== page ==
Please use this identifier to cite or link to this item: http://hdl.handle.net/10790/5249

Access to Healthcare in Hawai’i: Entrepreneurship for Advanced Practice Nurses

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Item Summary

Title:Access to Healthcare in Hawai’i: Entrepreneurship for Advanced Practice Nurses
Authors:Green, Kelly
Contributors:Ayers-Kawakami, Jeanette (instructor)
Hensley, Patricia (instructor)
Keywords:Medical care
Hawaii
Entrepreneurship
Nursing
advanced practice nurses
show 1 moreMedically underserved areas
show less
Date Issued:01 Apr 2020
Abstract:It is undeniable that Advanced Practice Nurses (APNs) have the knowledge, skill, and leadership ability that are valuable for meeting the healthcare challenges of rural communities. They can be instrumental in solving the shortage of primary care providers in underserved areas of Hawai’i through entrepreneurship. In 2013, over 807 Advanced Practice Nurses lived and worked in the State of Hawaii; however, only 3.6% or 308 are considered self-employed (LeVasseur, 2013; LeVasseur & Qureshi, 2015). If more APNs practiced independently in either ambulatory clinics or privately owned practice, this could alleviate the shortages seen in rural communities. The literature describes areas that prevent APNs from private practice including, legal and regulatory obstacles, ethical and personal barriers, and limited knowledge in entrepreneurship. The purpose of this project was to develop and pilot an entrepreneurial workshop to increase entrepreneurial intentions among APNs/DNP students. Through educational offerings will APNs seek out entrepreneurship to design independent practices that include, but not limited to, improving accessibility, affordability, quality, patient safety, and patient outcomes. Two independent groups were analyses and compared for their entrepreneurial intentions, the nurses’ group and the University of Hawai’i at Hilo business students. The educational offering suggests that the entrepreneurial curriculum needs to exist at all graduate-level of nursing programs to increase more APNs working independently in rural and underserved areas. Recommendation for future project design includes incorporating a larger sample size.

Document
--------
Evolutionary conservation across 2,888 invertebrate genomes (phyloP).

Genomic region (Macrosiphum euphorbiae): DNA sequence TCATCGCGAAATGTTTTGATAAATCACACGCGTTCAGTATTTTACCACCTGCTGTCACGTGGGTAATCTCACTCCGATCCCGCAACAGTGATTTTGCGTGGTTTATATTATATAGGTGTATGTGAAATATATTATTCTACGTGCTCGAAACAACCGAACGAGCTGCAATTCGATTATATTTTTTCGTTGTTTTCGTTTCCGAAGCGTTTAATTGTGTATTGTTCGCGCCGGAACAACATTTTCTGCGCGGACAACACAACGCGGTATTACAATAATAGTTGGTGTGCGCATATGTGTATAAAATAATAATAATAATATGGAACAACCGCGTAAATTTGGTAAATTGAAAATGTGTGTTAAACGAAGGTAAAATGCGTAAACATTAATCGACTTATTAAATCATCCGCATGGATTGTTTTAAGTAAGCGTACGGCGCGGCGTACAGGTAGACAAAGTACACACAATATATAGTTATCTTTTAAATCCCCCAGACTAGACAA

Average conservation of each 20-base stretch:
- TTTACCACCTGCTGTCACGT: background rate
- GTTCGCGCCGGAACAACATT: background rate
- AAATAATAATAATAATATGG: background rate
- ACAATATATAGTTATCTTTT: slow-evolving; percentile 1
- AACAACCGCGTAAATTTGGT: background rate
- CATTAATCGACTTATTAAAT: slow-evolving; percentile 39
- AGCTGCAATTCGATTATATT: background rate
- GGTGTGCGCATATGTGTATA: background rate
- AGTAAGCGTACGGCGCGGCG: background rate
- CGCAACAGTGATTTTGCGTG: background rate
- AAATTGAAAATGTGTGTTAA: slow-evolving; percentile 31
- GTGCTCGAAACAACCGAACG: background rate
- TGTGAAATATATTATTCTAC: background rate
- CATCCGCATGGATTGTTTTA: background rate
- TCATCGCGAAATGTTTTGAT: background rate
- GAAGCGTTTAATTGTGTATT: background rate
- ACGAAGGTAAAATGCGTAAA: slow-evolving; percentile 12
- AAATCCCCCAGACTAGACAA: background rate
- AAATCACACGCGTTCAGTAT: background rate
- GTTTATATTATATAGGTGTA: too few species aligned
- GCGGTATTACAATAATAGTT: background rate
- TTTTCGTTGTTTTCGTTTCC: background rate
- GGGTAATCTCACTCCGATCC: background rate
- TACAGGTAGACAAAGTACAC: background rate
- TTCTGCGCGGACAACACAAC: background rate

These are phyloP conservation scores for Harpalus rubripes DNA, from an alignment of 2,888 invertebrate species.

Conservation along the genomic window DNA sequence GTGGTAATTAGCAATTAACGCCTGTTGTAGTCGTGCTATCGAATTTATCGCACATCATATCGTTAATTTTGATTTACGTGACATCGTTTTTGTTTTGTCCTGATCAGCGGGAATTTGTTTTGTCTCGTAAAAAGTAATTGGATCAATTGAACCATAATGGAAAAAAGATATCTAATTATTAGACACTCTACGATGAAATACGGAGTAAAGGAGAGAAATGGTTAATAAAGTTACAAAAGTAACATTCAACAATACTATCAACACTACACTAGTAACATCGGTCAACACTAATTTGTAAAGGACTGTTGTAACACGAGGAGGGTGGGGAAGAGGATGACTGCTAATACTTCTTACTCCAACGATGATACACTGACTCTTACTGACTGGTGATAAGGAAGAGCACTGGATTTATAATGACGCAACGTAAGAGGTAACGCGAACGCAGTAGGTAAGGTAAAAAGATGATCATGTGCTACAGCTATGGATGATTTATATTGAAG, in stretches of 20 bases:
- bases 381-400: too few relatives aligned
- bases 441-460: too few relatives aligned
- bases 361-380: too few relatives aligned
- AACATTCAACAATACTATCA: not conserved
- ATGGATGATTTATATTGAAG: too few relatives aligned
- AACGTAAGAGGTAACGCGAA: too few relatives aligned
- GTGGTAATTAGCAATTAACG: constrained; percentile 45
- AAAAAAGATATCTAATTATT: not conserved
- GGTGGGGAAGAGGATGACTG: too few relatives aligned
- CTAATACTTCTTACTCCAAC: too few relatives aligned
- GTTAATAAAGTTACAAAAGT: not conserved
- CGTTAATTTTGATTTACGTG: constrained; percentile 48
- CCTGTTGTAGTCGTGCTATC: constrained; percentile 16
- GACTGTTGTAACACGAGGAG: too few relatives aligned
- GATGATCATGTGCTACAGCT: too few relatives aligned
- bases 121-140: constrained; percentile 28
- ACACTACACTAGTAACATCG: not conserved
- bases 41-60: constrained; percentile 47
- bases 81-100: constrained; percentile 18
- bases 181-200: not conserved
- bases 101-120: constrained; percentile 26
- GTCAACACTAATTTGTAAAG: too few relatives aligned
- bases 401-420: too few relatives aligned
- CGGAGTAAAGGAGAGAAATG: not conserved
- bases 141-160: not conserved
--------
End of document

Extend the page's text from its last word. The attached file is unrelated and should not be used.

Pages/Duration:74
URI:http://hdl.handle.net/10790/5249
Rights:An error occurred on the license name.
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Appears in Collections: DNP Practice Inquiry Projects


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